57. A. Cobo, M. J. de los Santos, D. Castellò, P. Gámiz, P. Campos, and J. Remohí, “Outcomes of vitrified early cleavage-stage and blastocyst-stage embryos in a cryopreservation program: evaluation of 3,150 warming cycles,” Fertility and Sterility, vol. 98, no. 5, pp. 1138.e1–1146.e1, 2012. View at: Publisher Site | Google Scholar
  58. A. Capalbo, N. R. Treff, D. Cimadomo et al., “Comparison of array comparative genomic hybridization and quantitative real-time PCR-based aneuploidy screening of blastocyst biopsies,” European Journal of Human Genetics, vol. 23, no. 7, pp. 901–906, 2015. View at: Publisher Site | Google Scholar
  59. F. M. Ubaldi, A. Capalbo, S. Colamaria et al., “Reduction of multiple pregnancies in the advanced maternal age population after implementation of an elective single embryo transfer policy coupled with enhanced embryo selection: pre- and post-intervention study,” Human Reproduction, vol. 30, no. 9, pp. 2097–2106, 2015. View at: Publisher Site | Google Scholar
  60. B. S. Shapiro, S. T. Daneshmand, H. Restrepo, F. C. Garner, M. Aguirre, and C. Hudson, “Matched-cohort comparison of single-embryo transfers in fresh and frozen-thawed embryo transfer cycles,” Fertility and Sterility, vol. 99, no. 2, pp. 389–392, 2013. View at: Publisher Site | Google Scholar
  61. E. J. Forman, K. H. Hong, K. M. Ferry et al., “In vitro fertilization with single euploid blastocyst transfer: a randomized controlled trial,” Fertility and Sterility, vol. 100, no. 1, pp. 100–107.e1, 2013. View at: Publisher Site | Google Scholar
  62. E. J. Forman, K. H. Hong, J. M. Franasiak, and R. T. Scott Jr., “Obstetrical and neonatal outcomes from the BEST Trial: single embryo transfer with aneuploidy screening improves outcomes after in vitro fertilization without compromising delivery rates,” American Journal of Obstetrics and Gynecology, vol. 210, no. 2, pp. 157.e1–157.e6, 2014. View at: Publisher Site | Google Scholar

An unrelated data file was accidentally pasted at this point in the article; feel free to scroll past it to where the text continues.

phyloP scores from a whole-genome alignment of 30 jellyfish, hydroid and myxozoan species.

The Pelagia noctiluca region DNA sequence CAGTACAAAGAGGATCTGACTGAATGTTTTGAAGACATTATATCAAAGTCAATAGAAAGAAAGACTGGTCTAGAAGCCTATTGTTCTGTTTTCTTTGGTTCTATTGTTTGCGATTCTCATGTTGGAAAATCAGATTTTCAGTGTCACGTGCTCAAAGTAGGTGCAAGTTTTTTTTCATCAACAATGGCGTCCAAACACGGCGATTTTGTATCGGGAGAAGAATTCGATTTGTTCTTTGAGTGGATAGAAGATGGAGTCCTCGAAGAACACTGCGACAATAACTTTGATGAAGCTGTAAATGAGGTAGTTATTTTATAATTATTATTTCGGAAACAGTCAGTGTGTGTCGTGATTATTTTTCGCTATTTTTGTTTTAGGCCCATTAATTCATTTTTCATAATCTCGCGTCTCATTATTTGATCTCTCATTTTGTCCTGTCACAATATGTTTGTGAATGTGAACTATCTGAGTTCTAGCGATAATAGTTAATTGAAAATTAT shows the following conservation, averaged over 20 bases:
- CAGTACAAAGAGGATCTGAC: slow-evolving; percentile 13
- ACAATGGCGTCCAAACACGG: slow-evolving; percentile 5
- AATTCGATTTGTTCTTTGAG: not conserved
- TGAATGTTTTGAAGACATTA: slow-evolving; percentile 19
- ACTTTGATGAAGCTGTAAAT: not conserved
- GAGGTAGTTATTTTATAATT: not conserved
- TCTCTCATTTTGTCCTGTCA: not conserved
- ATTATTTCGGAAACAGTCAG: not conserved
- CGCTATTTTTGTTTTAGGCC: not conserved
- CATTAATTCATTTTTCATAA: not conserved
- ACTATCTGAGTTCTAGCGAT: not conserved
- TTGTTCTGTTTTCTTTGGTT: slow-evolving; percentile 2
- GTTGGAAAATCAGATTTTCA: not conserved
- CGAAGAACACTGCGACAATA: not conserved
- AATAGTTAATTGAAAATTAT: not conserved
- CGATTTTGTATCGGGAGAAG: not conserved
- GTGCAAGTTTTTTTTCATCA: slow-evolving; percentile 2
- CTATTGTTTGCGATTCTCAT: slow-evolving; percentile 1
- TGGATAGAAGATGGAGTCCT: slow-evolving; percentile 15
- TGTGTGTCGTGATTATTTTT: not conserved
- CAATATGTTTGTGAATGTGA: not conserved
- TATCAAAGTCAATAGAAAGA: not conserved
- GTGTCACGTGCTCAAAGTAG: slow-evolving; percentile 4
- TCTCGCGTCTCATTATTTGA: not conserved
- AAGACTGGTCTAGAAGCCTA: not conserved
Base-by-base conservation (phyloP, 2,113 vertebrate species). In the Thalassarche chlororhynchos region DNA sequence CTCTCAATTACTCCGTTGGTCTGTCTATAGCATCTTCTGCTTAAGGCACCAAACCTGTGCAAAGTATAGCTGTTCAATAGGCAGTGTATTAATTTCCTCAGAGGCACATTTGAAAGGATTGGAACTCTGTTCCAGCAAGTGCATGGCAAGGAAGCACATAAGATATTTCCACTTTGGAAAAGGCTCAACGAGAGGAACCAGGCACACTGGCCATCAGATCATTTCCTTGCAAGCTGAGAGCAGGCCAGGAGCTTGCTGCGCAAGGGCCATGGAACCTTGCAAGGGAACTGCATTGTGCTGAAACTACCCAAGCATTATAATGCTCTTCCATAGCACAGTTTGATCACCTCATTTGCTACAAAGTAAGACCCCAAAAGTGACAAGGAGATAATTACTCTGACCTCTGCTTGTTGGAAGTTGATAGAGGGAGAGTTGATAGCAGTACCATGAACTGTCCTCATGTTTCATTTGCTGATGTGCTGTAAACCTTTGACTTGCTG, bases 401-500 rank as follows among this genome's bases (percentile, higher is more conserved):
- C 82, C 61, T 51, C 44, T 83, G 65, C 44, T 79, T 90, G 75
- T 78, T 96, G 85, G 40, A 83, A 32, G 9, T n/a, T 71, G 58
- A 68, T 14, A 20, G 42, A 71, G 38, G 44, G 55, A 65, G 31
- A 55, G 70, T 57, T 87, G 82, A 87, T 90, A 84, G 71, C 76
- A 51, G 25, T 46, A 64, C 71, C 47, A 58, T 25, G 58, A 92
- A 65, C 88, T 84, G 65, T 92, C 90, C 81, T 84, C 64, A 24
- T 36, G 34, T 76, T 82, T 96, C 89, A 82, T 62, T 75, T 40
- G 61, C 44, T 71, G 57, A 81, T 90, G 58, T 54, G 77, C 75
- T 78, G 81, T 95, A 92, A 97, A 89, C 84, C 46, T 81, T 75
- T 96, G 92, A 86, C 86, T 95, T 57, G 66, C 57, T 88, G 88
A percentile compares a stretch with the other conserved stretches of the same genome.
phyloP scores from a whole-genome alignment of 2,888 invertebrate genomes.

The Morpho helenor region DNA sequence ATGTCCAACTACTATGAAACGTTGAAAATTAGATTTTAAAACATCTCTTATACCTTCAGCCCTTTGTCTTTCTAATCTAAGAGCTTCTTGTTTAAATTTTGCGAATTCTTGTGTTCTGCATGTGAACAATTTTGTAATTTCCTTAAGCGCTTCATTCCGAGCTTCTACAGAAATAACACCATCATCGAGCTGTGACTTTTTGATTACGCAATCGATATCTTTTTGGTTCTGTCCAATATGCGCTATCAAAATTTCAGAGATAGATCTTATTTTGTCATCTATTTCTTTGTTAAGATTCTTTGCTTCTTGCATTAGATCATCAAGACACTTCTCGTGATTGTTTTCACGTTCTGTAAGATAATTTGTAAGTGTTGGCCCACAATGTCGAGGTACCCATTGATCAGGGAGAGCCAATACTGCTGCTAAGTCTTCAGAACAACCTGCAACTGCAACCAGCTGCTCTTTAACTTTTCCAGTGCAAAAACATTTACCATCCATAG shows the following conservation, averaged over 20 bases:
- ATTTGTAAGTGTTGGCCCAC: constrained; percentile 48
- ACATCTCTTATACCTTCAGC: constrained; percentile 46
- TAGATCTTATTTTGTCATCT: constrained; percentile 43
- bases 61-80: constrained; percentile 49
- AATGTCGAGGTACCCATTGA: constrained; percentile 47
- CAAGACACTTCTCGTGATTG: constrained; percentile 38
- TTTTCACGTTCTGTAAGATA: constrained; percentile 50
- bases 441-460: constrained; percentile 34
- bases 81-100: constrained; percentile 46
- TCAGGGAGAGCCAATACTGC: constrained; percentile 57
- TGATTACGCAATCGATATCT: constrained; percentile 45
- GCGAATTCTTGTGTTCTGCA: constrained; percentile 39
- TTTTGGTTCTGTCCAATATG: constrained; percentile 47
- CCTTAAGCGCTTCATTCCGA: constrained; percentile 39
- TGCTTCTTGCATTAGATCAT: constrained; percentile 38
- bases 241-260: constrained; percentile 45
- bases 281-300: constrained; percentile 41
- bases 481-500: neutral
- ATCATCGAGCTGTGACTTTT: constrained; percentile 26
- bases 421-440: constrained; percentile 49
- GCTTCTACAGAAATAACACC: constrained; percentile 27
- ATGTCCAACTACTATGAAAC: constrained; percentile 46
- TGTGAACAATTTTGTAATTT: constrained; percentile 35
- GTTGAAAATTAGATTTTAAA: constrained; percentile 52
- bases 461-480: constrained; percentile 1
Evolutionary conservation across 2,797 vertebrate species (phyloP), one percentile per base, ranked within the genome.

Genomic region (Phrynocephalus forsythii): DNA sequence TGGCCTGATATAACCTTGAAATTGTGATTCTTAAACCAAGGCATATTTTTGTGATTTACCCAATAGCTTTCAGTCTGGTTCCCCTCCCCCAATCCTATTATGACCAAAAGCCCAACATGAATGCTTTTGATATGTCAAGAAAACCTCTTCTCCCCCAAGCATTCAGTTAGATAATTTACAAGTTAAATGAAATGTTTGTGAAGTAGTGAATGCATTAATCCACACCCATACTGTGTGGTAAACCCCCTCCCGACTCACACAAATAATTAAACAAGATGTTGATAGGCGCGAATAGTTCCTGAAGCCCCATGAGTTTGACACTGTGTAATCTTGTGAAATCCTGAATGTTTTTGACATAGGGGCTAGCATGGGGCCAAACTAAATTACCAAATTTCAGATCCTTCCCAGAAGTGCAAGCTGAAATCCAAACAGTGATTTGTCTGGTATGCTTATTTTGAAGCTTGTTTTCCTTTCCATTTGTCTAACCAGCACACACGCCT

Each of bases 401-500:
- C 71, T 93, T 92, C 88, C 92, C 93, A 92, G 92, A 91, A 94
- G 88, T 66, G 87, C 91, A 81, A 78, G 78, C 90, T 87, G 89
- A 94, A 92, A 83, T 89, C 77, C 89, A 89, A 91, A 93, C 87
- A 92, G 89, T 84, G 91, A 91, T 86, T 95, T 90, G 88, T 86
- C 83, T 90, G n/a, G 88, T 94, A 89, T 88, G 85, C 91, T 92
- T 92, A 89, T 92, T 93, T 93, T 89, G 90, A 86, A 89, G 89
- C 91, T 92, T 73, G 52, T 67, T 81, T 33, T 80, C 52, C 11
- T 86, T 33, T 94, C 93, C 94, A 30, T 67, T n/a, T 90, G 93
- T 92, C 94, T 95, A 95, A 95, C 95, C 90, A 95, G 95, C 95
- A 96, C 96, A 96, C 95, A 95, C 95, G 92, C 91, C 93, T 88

63. E. M. Dahdouh, J. Balayla, and J. A. García-Velasco, “Comprehensive chromosome screening improves embryo selection: a meta-analysis,” Fertility and Sterility, vol. 104, no. 6, pp. 1503–1512, 2015. View at: Publisher Site | Google Scholar
  64. E. M. Dahdouh, J. Balayla, and F. Audibert, “Technical update: preimplantation genetic diagnosis and screening,” Journal of Obstetrics and Gynaecology Canada, vol. 37, no. 5, pp. 451–463, 2015. View at: Google Scholar
  65. E. Lee, P. Illingworth, L. Wilton, and G. M. Chambers, “The clinical effectiveness of preimplantation genetic diagnosis for aneuploidy in all 24 chromosomes (PGD-A): systematic review,” Human Reproduction, vol. 30, no. 2, pp. 473–483, 2015. View at: Publisher Site | Google Scholar
  66. R. T. Scott Jr., K. Ferry, J. Su, X. Tao, K. Scott, and N. R. Treff, “Comprehensive chromosome screening is highly predictive of the reproductive potential of human embryos: a prospective, blinded, non-selection study,” Fertility and Sterility, vol. 97, no. 4, pp. 870–875, 2012. View at: Publisher Site | Google Scholar
  67. A. Capalbo, L. Rienzi, D. Cimadomo et al., “Correlation between standard blastocyst morphology, euploidy and implantation: an observational study in two centers involving 956 screened blastocysts,” Human Reproduction, vol. 29, no. 6, pp. 1173–1181, 2014. View at: Publisher Site | Google Scholar
  68. A. Capalbo, F. M. Ubaldi, D. Cimadomo et al., “Consistent and reproducible outcomes of blastocyst biopsy and aneuploidy screening across different biopsy practitioners: a multicentre study involving 2586 embryo biopsies,” Human Reproduction, vol. 31, no. 1, pp. 199–208, 2015. View at: Publisher Site | Google Scholar
  69. Z. Yang, J. Liu, G. S. Collins et al., “Selection of single blastocysts for fresh transfer via standard morphology assessment alone and with array CGH for good prognosis IVF patients: results from a randomized pilot study,” Molecular Cytogenetics, vol. 5, no. 1, p. 24, 2012. View at: Publisher Site | Google Scholar
  70. S. Alfarawati, E. Fragouli, P. Colls et al., “The relationship between blastocyst morphology, chromosomal abnormality, and embryo gender,” Fertility and Sterility, vol. 95, no. 2, pp. 520–524, 2011. View at: Publisher Site | Google Scholar